16.Shortest & Longest Book You Read In 2013?

  • Shortest: Anthem by Ayn Rand
  • Longest: Outlander (Outlander Series#1) by Diana Gabaldon

 17. Book That Had A Scene In It That Had You Reeling And Dying To Talk To Somebody About It? (a WTF moment, an epic revelation, a steamy kiss, etc. etc.) Be careful of spoilers!

  • Again, Mummy Knew by Lisa James – This whole book is filled with shocking and horrifying scenes.

18. Favorite Relationship From A Book You Read In 2013 (be it romantic, friendship, etc).

  • Jack and Mabel from The Snow Child by Eowyn Ivey – Their relationship was absolutely wonderful. It had flaws and was completely realistic. It is, hands down, one of my favourite couples of all time.

19. Favorite Book You Read in 2013 From An Author You’ve Read Previously

  • The Hobbit by J.R.R. Tolkien 

20. Best Book You Read In 2013 That You Read Based SOLELY On A Recommendation From Somebody Else:

  • The Nao of Brown by Glynn Dillon – It was recommended to me by a local librarian, and I ended up loving it!

21. Genre You Read The Most From in 2013?

  • Graphic Novels (It’s not really a genre, but I don’t want to get too specific on this one.)

22. Newest fictional crush from a book you read in 2013?

  • Tim Drake and Wally West from Teen Titans (comics)

23. Best 2013 debut you read?

  • I’m not really sure about this one.

24. Most vivid world/imagery in a book you read in 2013?

  • Excluding graphic novels, Oryx and Crake by Margaret Atwood

25. Book That Was The Most Fun To Read in 2013?

  • The Humans by Matt Haig – It was so entertaining and funny!

26. Book That Made You Cry Or Nearly Cry in 2013?

  • Mummy Knew by Lisa James
  • Damaged by Cathy Glass

27. Book You Read in 2013 That You Think Got Overlooked This Year Or When It Came Out?

  • Aquaman Vol. 2: The Others y Geoff Johns – I think Aquaman as a whole gets too overlooked. The New 52 actually did a great job with him and his storyline!

Looking Ahead

1. One Book You Didn’t Get To In 2013 But Will Be Your Number 1 Priority in 2014?

  • Doctor Sleep by Stephen King

2. Book You Are Most Anticipating For 2014 (non-debut)?

  • Hollow City by Ransom Riggs

3. 2014 Debut You Are Most Anticipating?

  • Cruel Beauty by Rosamund Hodge

 4. Series Ending You Are Most Anticipating in 2014?

  • I’m not sure! I can’t think of any as of right now!

5. One Thing You Hope To Accomplish Or Do In Your Reading/Blogging In 2014?

  • I want to try and read and blog more!

Whew! I had a lot of fun answering these questions! Thanks for reading! Have a happy holidays and a very Happy New Year!

Book Review: The Unbecoming of Mara Dyer by Michelle Hodkin

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What have I just read? I was fooled once again. I was fooled by high ratings and a pretty cover. Shame on me. This book was so bland. It is yet another cheesy romance young adult novel hiding under the guise of “paranormal.”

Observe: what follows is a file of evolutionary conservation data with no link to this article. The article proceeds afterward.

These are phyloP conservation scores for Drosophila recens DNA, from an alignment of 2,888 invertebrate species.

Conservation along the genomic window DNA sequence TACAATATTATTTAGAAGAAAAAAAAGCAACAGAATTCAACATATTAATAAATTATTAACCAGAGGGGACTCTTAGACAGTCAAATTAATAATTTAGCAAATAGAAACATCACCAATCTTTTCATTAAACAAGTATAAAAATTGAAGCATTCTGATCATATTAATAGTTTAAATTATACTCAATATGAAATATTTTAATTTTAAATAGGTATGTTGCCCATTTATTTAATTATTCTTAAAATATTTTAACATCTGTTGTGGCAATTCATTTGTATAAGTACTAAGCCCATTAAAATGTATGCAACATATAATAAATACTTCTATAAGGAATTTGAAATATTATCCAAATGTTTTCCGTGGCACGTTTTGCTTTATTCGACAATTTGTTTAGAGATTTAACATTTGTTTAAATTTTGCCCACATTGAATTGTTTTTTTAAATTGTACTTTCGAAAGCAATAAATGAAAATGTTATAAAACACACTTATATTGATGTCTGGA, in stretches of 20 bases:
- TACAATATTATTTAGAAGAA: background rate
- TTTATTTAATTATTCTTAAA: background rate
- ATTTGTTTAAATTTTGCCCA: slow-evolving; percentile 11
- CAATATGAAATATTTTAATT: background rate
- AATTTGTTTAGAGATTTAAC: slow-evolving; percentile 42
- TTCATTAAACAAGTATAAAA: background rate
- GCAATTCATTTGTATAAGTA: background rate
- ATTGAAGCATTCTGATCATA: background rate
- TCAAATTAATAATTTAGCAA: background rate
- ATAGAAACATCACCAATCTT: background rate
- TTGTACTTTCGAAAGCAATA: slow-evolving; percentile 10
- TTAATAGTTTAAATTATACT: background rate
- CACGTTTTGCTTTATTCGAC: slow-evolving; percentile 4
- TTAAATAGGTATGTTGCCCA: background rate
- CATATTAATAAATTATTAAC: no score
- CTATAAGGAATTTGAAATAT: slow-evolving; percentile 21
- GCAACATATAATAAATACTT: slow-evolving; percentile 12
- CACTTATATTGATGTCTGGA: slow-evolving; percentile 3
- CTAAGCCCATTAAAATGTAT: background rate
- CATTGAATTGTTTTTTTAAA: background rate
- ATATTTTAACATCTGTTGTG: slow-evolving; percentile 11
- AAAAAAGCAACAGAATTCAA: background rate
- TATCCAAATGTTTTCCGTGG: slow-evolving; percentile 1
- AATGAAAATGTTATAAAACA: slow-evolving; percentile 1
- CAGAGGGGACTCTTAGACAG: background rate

First of all, let me talk about the plot. This book has 452 pages. I wanted to give up by page 200. Things just kept dragging on and on, and the writing is so uninteresting that I was finding myself forcing myself to trudge on. The story starts out a mystery, then romance , and then bam! It’s paranormal. The reader is left saying “huh” with a question mark on their face. The only remotely interesting plot points are the at the start with the mystery and the end with the paranormal. The book would have been much better if they centered around those two genres more and offered up explanations along the way – not just come at you like a truck in the end. Everything else should have been cut out because it was so boring. The romance was just awful.

The characters were so typical. Although I didn’t find myself hating Mara, I didn’t find myself rooting for her either. I couldn’t care less what happened to her quite honestly. The love interest, Noah, is a pretentious douchebag who feels superior because he’s from Europe and is “more cultured.” And of course, like every other cliched young adult novel, the author uses a popular, slutty girl with apparently no morals or any good in her. This ploy to try and get us to sympathize with Mara was not effective, and I couldn’t help but roll my eyes at how obvious and one-dimensional the characters were. There was no depth. It was just bland personalities and overused stereotypes.

The romance was terribly uninteresting. You’ve got mister Noah Shaw who is oh so gorgeous and has bedded pretty much every girl at school and Mara Dyer who is your plain Jane with little experience with guys. Of course, Mara is the first girl Noah ever cares about, and to prove it, he drives her to school! Shocking! I know. Oh and it’s terribly romantic how Christian Grey  Noah orders for Mara and beats other guys up for her. Why? Why are these assholes so popular? Noah wasn’t as bad as some other male protagonists, but he was still quite annoying – his character being utterly unoriginal. Been there, done that.

My final verdict? This is a skippable title. There’s nothing new to this story. We’ve all seen it before. It’s the same old young adult novel equation with new variables.